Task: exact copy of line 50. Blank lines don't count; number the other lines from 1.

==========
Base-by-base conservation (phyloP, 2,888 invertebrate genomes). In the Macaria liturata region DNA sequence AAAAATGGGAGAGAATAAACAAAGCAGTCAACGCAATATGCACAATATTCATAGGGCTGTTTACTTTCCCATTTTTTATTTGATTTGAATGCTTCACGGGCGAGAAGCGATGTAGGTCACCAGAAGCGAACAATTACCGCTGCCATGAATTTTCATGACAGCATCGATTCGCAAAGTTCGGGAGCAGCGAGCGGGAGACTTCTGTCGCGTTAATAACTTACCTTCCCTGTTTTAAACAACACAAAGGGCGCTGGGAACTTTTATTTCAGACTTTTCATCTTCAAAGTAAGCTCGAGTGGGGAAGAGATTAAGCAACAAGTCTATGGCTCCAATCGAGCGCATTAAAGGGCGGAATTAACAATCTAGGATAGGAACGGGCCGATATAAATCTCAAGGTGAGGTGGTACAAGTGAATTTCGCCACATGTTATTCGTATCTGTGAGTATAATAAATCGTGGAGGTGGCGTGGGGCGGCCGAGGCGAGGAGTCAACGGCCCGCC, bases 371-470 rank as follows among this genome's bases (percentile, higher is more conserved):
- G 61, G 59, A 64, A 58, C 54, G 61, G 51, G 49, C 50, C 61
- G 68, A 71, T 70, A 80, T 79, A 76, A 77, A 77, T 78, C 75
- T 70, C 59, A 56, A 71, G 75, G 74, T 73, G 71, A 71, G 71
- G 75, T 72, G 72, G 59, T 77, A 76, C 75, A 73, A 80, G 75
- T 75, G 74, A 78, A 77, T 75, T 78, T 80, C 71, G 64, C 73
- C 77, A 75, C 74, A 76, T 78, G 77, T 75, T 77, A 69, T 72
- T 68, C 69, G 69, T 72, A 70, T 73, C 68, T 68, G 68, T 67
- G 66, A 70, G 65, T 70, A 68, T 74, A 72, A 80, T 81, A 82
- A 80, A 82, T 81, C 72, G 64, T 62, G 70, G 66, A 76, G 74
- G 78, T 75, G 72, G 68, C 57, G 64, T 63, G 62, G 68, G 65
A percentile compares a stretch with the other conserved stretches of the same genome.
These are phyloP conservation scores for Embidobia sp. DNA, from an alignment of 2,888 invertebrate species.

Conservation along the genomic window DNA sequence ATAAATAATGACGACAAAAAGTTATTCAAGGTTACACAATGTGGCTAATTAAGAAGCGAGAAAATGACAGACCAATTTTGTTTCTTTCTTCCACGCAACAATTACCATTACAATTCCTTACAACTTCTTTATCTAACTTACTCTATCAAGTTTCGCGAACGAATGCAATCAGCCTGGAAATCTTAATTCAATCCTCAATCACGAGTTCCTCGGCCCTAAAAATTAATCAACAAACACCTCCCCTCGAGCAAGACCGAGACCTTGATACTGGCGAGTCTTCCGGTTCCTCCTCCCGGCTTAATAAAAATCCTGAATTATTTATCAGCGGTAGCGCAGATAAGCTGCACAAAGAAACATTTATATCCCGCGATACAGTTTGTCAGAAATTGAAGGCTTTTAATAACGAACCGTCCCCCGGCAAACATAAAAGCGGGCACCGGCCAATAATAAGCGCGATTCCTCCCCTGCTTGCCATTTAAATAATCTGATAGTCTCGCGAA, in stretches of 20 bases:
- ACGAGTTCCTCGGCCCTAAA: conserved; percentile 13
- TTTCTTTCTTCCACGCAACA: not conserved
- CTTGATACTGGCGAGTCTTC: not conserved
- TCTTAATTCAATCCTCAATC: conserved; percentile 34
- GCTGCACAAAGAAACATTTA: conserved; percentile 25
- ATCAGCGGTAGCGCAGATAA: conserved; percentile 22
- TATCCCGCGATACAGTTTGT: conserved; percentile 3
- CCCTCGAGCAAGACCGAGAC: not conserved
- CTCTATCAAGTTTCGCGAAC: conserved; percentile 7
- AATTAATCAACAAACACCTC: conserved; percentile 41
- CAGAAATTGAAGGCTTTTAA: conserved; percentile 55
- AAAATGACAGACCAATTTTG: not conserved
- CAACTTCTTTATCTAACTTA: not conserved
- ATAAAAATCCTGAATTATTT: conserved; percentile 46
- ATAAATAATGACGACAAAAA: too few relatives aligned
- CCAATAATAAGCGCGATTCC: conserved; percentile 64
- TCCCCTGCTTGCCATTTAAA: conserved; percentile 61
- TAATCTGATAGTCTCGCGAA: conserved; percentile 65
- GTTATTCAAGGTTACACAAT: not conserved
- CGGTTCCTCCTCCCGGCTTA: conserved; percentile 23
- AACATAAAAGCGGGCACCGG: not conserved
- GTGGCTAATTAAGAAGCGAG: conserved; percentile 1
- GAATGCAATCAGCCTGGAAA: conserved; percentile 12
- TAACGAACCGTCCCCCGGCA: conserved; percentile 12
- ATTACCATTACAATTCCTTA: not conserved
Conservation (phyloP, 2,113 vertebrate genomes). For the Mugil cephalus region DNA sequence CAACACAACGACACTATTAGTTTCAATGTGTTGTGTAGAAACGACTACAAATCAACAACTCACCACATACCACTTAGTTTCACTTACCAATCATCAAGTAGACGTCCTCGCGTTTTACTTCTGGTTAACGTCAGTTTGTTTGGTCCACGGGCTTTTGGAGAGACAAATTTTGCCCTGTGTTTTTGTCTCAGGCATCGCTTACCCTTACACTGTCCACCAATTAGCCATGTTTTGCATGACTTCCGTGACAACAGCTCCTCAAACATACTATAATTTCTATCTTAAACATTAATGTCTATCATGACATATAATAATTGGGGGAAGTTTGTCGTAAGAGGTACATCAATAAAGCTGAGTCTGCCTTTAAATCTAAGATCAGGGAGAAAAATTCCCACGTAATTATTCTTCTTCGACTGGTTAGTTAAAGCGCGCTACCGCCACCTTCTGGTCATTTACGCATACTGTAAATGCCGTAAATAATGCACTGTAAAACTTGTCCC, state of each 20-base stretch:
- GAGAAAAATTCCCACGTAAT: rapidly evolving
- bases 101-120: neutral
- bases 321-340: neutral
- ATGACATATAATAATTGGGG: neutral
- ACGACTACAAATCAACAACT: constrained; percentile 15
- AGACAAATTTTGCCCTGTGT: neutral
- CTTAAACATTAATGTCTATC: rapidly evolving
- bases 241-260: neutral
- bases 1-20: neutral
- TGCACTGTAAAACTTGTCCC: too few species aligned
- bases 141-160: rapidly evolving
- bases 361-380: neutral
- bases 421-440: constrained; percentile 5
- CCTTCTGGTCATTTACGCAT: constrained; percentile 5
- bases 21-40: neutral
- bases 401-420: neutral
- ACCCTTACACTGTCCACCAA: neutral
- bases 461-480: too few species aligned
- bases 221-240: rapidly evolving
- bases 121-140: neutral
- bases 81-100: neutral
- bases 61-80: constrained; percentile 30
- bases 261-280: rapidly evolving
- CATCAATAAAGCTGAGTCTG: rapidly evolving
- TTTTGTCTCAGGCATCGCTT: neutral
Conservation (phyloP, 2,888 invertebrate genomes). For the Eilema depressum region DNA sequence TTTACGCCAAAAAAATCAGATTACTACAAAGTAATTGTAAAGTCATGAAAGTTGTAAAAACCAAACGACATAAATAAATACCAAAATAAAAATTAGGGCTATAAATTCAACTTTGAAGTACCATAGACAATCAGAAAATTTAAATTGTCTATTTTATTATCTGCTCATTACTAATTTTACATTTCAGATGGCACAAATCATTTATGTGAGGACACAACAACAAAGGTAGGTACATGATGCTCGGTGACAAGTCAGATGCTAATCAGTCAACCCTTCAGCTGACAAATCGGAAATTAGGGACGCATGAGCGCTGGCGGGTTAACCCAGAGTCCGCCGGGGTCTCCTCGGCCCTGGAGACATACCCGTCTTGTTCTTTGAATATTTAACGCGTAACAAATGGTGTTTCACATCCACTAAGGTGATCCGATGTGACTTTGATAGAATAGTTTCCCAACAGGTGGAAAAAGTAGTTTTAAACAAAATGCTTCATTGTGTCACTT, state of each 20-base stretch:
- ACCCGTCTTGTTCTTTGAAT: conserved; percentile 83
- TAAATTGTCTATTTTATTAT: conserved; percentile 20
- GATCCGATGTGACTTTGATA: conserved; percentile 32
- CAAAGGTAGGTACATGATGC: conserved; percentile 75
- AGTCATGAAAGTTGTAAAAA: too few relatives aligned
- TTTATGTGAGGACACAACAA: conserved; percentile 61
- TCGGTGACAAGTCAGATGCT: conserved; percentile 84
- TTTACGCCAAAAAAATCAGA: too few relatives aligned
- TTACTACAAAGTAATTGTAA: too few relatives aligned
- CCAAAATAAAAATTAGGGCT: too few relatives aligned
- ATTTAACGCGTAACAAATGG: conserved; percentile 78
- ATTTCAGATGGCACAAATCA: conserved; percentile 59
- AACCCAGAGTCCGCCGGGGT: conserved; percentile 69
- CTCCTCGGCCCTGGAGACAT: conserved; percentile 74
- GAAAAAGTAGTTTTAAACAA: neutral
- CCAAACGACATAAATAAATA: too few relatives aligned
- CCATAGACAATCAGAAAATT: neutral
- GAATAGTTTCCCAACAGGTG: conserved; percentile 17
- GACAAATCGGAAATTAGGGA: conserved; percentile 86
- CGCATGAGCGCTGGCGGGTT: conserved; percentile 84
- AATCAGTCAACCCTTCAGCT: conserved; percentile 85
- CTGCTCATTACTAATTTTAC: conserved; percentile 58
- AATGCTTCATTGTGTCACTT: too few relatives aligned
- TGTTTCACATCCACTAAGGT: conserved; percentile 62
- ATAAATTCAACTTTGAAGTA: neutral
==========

- TGCACTGTAAAACTTGTCCC: too few species aligned